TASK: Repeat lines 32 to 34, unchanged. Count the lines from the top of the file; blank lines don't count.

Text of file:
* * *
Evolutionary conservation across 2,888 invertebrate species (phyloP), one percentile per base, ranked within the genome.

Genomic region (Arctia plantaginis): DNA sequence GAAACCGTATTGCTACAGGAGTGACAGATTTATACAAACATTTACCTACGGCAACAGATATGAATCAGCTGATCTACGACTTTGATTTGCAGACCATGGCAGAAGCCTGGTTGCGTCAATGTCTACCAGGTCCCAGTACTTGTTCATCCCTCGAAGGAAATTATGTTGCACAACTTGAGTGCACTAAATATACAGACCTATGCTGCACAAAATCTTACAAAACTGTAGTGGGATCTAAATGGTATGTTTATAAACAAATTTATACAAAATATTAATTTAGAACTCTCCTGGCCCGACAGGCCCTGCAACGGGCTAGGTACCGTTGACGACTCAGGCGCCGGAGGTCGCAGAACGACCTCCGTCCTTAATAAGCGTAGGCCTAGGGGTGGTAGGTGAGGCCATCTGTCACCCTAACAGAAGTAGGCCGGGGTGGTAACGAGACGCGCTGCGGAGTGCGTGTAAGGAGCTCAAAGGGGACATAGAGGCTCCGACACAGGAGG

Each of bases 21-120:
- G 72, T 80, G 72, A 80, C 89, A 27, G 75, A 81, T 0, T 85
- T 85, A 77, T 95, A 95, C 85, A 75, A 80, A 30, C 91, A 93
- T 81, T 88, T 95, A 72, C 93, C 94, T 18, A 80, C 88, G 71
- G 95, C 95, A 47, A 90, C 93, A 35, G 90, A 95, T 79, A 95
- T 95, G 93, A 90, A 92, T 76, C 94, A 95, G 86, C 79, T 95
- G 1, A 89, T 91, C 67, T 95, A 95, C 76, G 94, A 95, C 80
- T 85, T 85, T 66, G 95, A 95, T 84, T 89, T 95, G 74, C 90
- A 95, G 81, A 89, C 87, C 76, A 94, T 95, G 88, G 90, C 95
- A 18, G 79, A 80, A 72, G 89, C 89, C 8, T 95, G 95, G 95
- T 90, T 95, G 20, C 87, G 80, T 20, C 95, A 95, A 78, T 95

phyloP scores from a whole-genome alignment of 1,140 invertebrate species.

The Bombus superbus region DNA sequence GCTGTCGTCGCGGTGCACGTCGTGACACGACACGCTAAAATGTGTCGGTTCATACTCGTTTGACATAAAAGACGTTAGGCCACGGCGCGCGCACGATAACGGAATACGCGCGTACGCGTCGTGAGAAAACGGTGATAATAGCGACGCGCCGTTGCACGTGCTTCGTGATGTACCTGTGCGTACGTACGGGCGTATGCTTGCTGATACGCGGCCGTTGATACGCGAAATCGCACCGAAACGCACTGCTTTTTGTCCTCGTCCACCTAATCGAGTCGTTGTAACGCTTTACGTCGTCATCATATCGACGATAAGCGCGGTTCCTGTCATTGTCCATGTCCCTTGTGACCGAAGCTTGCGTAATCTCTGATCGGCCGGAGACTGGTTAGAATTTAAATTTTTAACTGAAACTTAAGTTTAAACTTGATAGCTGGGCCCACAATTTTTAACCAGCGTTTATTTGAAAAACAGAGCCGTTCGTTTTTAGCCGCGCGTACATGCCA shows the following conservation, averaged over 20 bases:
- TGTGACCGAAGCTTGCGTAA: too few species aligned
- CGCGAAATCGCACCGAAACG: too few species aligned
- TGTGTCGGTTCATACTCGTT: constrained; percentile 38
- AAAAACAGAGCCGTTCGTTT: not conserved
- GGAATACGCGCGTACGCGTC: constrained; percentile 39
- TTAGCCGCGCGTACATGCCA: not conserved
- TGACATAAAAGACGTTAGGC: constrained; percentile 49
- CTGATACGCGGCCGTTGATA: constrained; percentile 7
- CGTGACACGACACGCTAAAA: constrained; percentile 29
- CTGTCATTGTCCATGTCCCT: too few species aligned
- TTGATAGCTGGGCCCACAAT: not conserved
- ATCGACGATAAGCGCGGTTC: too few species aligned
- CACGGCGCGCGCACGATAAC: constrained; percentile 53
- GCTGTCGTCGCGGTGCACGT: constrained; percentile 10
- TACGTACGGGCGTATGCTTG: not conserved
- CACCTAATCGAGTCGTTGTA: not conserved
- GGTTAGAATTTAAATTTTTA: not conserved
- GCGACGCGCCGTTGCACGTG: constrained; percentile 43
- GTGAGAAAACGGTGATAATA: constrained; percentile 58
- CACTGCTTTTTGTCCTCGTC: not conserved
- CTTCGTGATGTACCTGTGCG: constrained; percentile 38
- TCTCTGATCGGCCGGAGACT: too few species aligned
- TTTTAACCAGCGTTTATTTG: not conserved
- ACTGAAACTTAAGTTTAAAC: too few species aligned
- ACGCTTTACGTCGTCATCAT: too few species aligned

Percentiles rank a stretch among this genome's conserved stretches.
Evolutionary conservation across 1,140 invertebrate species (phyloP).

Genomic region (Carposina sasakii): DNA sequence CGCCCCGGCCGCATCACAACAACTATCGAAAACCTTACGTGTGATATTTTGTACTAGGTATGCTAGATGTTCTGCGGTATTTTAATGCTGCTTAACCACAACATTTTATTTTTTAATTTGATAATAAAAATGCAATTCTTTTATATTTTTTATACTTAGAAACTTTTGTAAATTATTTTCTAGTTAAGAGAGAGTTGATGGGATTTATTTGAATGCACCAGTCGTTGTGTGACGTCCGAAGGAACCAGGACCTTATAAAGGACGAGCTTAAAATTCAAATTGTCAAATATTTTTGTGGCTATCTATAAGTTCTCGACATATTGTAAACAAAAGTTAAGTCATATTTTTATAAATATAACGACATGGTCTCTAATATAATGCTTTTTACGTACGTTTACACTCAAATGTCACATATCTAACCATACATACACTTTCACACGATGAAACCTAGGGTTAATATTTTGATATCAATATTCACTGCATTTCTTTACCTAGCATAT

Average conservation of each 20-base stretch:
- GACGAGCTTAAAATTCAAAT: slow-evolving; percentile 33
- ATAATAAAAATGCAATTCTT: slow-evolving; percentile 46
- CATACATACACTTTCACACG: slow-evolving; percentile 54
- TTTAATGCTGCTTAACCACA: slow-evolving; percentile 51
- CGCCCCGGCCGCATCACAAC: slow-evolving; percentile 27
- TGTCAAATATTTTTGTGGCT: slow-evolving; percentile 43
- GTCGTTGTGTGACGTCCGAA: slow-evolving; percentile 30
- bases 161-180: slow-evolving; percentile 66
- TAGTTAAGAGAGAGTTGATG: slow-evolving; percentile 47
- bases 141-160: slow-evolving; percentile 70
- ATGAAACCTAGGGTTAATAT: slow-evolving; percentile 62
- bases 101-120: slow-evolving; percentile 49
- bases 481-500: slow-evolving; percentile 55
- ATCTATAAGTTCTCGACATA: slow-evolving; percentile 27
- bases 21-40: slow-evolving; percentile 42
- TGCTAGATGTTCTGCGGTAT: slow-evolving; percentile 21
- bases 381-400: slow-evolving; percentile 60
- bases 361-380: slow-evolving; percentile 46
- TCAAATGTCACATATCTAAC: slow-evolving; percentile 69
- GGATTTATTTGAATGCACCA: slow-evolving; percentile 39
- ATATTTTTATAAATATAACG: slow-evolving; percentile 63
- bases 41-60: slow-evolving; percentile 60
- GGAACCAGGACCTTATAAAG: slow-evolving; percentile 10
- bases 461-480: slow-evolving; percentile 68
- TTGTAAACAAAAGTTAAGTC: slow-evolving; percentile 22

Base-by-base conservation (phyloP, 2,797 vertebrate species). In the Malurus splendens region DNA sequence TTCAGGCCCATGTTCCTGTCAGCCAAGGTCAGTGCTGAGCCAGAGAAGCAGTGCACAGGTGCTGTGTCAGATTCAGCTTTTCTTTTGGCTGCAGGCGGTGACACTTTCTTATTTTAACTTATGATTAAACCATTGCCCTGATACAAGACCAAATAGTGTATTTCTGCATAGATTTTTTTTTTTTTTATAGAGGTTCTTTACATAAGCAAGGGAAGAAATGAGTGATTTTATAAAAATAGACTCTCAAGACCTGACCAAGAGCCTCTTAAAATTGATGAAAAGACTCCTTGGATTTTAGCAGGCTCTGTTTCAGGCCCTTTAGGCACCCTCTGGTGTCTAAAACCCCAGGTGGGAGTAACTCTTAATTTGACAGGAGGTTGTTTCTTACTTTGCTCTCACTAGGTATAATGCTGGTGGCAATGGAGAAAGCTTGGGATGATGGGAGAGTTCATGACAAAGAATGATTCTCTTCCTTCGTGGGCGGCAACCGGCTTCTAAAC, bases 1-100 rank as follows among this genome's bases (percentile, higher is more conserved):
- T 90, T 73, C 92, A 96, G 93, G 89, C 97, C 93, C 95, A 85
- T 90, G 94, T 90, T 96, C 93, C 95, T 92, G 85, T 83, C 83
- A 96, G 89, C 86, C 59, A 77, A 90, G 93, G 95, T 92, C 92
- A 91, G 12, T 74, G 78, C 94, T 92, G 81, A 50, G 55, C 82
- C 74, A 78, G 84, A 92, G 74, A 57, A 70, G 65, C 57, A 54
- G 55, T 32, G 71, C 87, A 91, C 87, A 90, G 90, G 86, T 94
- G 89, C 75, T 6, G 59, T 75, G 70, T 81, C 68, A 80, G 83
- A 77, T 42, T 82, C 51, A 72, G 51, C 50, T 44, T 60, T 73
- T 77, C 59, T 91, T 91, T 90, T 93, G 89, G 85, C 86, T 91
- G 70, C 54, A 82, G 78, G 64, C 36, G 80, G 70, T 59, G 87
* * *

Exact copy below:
- GGTTAGAATTTAAATTTTTA: not conserved
- GCGACGCGCCGTTGCACGTG: constrained; percentile 43
- GTGAGAAAACGGTGATAATA: constrained; percentile 58